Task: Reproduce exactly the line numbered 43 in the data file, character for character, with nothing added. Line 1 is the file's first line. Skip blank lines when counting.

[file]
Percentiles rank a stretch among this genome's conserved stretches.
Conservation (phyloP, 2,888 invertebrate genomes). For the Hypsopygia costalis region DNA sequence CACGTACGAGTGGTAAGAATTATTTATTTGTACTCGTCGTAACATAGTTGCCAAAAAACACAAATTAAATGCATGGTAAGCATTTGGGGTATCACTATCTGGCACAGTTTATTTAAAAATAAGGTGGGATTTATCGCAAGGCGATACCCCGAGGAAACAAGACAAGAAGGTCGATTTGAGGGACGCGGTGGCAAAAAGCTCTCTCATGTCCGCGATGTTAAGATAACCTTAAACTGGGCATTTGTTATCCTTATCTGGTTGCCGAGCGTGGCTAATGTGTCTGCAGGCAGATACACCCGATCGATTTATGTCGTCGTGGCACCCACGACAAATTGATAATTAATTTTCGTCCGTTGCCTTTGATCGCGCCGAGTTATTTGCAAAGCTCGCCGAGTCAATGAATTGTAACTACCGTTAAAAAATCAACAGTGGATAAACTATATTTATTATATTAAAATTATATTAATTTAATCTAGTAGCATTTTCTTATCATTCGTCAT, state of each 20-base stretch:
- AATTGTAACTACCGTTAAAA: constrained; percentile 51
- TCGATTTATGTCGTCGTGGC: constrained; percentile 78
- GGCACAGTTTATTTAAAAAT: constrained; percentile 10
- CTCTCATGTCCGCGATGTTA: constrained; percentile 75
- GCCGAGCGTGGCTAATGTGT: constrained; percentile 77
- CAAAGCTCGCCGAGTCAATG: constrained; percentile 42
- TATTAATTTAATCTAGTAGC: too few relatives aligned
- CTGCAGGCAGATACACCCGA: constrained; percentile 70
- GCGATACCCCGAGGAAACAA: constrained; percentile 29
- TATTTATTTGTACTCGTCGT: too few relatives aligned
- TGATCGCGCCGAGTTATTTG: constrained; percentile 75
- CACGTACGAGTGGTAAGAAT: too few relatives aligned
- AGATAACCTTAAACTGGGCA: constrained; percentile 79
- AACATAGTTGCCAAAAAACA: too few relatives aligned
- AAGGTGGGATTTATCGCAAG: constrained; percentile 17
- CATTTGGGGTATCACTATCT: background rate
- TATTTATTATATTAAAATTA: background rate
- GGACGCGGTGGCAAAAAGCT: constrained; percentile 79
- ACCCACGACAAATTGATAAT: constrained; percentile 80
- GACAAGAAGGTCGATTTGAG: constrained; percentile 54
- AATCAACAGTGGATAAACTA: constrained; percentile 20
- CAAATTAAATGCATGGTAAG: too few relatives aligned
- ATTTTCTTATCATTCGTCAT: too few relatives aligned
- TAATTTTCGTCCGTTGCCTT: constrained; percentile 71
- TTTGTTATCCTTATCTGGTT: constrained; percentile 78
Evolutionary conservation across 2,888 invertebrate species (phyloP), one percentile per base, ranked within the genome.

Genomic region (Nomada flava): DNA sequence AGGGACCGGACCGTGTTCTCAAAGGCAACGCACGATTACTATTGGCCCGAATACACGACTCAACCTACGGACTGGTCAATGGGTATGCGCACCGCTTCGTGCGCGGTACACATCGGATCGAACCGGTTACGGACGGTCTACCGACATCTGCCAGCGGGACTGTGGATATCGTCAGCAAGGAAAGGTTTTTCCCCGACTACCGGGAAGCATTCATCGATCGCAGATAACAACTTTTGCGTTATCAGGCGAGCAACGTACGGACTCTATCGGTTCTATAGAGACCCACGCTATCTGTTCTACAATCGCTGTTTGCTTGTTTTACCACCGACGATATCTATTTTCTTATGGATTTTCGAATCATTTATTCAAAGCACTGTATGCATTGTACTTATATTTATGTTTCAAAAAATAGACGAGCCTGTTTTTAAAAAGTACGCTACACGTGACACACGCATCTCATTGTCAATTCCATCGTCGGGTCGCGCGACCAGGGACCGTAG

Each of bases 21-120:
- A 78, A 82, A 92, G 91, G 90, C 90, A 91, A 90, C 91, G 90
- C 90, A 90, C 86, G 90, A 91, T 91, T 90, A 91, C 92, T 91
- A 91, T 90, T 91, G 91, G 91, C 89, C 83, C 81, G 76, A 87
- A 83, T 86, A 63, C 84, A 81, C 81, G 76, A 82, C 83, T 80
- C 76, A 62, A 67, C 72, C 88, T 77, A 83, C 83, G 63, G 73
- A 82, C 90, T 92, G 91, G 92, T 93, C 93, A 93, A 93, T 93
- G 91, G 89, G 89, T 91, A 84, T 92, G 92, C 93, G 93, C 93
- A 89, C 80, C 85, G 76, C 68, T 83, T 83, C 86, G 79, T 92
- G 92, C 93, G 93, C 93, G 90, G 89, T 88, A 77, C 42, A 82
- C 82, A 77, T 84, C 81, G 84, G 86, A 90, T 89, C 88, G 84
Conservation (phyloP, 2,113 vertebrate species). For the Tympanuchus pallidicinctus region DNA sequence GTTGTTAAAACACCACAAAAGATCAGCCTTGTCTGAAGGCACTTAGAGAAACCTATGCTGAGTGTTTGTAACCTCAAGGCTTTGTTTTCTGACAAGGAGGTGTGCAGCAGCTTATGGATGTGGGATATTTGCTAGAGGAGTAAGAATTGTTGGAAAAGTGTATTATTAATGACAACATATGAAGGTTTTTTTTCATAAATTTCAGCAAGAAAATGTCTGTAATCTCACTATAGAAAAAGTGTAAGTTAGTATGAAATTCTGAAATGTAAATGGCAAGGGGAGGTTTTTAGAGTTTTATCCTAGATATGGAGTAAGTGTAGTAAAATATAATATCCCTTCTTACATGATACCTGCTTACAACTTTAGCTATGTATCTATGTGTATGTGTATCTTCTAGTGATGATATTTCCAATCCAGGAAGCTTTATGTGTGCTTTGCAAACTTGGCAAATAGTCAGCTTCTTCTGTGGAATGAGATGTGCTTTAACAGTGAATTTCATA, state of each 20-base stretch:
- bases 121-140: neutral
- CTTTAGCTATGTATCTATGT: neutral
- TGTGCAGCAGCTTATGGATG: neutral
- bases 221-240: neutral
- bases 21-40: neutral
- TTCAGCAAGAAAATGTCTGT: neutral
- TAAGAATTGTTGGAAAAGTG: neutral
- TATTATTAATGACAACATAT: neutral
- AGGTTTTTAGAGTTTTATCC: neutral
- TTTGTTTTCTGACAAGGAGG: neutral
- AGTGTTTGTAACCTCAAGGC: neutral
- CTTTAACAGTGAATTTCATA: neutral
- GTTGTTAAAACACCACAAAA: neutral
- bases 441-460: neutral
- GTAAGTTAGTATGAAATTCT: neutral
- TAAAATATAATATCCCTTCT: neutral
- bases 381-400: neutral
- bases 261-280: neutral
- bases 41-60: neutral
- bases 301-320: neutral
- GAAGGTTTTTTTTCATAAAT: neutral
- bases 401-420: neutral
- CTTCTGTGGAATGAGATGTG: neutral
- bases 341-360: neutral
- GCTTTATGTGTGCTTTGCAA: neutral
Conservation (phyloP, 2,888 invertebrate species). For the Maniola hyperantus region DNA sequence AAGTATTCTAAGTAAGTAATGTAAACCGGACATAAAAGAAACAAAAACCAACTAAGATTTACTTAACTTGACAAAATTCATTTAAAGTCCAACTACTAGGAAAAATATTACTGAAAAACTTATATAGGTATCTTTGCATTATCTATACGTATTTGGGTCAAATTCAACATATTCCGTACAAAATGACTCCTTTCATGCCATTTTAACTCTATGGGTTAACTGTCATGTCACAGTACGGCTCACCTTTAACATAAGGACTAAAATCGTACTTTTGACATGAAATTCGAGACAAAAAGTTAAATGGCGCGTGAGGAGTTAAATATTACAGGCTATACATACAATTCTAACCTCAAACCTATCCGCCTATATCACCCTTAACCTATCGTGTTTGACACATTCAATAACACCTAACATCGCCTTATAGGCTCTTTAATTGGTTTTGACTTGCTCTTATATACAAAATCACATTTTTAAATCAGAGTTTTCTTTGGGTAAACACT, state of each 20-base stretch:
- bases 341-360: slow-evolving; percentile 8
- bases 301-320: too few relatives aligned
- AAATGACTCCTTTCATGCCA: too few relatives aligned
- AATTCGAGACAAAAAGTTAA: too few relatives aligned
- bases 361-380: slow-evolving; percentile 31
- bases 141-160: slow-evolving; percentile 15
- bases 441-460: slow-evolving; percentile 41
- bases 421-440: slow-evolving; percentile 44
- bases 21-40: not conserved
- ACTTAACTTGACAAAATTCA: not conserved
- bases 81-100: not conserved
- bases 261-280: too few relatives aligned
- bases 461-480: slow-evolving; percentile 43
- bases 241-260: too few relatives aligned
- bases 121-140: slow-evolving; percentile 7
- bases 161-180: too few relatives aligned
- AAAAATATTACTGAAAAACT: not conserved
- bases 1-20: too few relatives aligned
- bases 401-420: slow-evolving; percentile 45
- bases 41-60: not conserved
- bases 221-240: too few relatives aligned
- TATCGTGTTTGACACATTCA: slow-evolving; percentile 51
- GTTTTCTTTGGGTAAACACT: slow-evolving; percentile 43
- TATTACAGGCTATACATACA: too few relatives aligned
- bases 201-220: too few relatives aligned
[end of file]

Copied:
- CTTTAGCTATGTATCTATGT: neutral